Gary James' Interview With
Samuel Charters






Samuel Charters is the author of the book Elvis Presley Calls His Mother After The Ed Sullivan Show. He talked with us about the writing of such a strangely titled book.

Q - Mr. Charters, when did you get the idea to write this book and how long did it take you to write it?

A - I thought of writing the book about 1980, after the Goldman biography (on Elvis) came out. I dis-liked it very much and wanted to present something more positive about Elvis. Also, I had already done a novel in the same style about the jazz musician Jelly Roll Morton...Jelly Roll Morton's Last Night At The Jungle Inn and I wanted to follow it with something on Rock. The writing took three or four months.

Q - Did you ever meet Elvis? Did you talk with people who knew Elvis for background information on your book?

A - I worked with Bill Haley and His Comets as their producer for more than seven years, and Bill often talked about Elvis. Also, I worked with Scotty Moore (Elvis' guitarist) at Sun Studios in 1961. And, during the 1960s I recorded several musicians in Nashville who were working regularly with Elvis. The man to whom the book is dedicated, William Kelly was a Warrant Officer in Germany during Elvis' period in the Army and had only good things to say about him as a soldier.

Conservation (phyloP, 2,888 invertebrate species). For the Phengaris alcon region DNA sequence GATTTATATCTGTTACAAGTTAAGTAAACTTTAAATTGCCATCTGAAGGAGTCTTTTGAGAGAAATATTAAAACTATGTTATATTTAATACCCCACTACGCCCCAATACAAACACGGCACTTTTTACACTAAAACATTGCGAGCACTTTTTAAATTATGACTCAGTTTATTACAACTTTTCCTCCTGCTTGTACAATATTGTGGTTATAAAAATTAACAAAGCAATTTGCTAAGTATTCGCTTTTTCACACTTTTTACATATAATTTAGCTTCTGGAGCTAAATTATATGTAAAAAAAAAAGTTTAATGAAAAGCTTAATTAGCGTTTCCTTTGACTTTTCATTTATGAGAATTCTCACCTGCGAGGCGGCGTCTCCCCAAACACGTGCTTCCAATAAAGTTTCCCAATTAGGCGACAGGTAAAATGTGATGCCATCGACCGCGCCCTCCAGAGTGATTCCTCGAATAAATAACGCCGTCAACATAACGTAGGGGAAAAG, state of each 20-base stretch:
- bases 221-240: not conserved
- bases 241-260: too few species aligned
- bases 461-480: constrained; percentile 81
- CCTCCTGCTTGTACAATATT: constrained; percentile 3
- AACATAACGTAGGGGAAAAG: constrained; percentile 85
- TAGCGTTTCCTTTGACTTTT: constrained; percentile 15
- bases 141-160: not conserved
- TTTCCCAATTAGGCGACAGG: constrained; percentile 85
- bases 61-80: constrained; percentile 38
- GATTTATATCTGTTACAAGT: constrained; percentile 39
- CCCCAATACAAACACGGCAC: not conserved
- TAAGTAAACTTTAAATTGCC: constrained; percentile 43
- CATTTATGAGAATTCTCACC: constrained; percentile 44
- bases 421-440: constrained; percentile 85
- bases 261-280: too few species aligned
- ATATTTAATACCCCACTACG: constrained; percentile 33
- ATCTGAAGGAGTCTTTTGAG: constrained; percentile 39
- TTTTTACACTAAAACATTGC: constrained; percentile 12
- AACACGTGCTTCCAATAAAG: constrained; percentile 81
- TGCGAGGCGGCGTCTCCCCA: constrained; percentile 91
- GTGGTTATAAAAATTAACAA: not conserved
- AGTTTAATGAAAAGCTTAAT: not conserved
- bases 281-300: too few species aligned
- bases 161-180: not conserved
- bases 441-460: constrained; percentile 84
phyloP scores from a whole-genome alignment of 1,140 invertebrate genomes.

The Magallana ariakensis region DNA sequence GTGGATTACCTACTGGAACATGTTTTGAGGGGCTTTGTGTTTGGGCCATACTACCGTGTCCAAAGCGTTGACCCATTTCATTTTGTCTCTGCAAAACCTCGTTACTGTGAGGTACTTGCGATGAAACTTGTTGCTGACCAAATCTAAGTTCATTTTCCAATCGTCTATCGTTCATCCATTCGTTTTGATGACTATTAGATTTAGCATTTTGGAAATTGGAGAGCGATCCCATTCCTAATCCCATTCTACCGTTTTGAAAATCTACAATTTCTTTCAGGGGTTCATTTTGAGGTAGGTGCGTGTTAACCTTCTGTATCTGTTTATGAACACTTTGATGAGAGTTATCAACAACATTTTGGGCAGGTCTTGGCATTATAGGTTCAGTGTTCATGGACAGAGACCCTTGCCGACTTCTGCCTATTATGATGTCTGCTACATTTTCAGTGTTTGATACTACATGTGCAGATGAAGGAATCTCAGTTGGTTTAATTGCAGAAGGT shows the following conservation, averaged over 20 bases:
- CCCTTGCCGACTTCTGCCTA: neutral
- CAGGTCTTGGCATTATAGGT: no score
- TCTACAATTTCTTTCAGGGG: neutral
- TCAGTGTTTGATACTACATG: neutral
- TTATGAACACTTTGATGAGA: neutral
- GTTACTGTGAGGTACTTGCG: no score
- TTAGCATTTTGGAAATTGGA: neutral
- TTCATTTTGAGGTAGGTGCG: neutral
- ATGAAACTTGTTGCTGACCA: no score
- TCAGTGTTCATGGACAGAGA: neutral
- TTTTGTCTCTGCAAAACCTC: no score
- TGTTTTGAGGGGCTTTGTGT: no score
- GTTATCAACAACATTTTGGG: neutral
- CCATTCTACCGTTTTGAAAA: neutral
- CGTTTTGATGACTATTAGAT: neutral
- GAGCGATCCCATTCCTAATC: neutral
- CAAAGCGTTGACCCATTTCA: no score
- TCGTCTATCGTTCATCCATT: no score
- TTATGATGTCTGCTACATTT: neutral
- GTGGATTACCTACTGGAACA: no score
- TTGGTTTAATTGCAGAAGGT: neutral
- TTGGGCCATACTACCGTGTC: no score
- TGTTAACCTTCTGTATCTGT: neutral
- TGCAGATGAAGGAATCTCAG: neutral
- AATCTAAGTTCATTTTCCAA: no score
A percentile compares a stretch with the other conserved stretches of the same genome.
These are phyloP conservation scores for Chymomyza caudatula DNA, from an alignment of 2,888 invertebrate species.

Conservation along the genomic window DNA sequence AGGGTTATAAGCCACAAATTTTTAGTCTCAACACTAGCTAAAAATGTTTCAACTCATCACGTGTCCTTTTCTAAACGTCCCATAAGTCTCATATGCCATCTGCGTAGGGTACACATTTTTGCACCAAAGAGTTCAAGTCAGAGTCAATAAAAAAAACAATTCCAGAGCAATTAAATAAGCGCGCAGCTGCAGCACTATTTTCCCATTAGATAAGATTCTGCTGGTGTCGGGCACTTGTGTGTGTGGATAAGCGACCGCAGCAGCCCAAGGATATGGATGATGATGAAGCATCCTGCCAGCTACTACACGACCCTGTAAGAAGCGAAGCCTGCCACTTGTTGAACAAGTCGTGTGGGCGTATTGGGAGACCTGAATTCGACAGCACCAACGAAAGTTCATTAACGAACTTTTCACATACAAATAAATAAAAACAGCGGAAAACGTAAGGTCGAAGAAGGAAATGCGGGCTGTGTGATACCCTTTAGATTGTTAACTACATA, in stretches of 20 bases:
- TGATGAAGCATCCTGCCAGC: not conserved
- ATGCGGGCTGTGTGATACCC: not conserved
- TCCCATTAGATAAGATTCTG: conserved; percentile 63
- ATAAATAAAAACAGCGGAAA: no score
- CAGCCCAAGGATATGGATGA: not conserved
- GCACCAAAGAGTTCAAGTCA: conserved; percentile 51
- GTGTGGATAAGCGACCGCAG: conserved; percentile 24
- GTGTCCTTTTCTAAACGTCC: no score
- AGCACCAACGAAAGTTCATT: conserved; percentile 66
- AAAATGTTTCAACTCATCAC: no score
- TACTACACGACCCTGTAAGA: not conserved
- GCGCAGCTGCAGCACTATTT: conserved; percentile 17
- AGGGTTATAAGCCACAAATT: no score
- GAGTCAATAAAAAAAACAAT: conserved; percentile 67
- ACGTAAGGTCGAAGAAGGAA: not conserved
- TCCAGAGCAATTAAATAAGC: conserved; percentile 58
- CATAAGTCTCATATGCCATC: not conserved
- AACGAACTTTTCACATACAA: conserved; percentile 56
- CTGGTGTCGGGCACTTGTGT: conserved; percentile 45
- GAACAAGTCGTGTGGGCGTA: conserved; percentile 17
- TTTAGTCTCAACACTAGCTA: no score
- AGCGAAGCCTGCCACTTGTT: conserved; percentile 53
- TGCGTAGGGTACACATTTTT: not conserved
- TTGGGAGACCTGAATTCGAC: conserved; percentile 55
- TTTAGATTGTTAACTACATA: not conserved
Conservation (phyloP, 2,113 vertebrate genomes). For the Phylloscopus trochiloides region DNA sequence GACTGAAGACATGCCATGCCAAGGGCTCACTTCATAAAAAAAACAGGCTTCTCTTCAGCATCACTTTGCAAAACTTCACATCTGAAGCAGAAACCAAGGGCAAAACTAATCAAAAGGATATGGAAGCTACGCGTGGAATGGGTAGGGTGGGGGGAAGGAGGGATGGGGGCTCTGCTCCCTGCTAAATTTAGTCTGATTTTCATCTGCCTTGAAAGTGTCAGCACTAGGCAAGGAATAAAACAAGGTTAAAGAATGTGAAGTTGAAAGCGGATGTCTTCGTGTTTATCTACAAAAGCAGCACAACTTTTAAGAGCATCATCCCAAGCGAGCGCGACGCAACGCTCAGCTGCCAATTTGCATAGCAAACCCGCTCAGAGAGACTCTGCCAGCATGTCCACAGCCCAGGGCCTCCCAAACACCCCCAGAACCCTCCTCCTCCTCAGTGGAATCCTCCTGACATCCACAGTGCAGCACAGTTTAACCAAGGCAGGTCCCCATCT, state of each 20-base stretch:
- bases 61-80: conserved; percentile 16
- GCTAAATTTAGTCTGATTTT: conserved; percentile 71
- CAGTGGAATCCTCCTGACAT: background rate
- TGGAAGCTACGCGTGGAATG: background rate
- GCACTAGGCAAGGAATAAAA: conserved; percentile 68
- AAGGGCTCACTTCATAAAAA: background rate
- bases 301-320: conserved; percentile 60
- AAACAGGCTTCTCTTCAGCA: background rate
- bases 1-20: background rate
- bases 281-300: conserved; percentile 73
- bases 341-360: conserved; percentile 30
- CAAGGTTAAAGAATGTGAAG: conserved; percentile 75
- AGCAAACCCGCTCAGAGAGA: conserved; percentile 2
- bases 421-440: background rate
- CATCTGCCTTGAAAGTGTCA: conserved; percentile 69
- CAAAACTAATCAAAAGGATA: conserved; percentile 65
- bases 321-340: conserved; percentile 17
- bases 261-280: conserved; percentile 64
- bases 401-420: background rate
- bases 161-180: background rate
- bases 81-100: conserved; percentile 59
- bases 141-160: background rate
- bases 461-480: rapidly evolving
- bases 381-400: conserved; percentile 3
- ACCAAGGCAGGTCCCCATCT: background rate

Q - Were you a fan of Elvis Presley? Were you a fan of Rock 'n Roll?

A - I first wrote about Elvis in 1959, a very positive comment in the book The Country Blues.

Q - You own a small jazz record company?

A - Yes. I have a jazz record company, but during the 1950s and 1960s I was recording a great deal of Blues and Rock.

Q - Your portrayal of Elvis is really that of a hayseed, a hick. Elvis comes off like a cartoon character in your book, not a real person. How would you defend the dialogue you've made up for Elvis?

A - The model for Elvis' speech in the book was the series of radio interviews that he gave when he was touring as The Hillbilly Cat. He really sounded like that. Also, in the book, he's talking to his mother and all of us sound a little constrained when we're talking to our mothers.

Q - As you see it, was Elvis just a lucky guy who was in right place at the right time?

A - I certainly don't think Presley just happened to be somewhere at the right time. He wouldn't have had his sustained career if that's all he had been. I always thought he was enormously talented. And for me, what continues to be so important about him was that on his own terms, he never sold out to anyone. He came from a social background that he continued to believe in throughout his life. He never joined a Beverly Hills Rat Pack. He never moved into a penthouse in New York. He stayed himself to the end...and you can't ask anything more of an artist.


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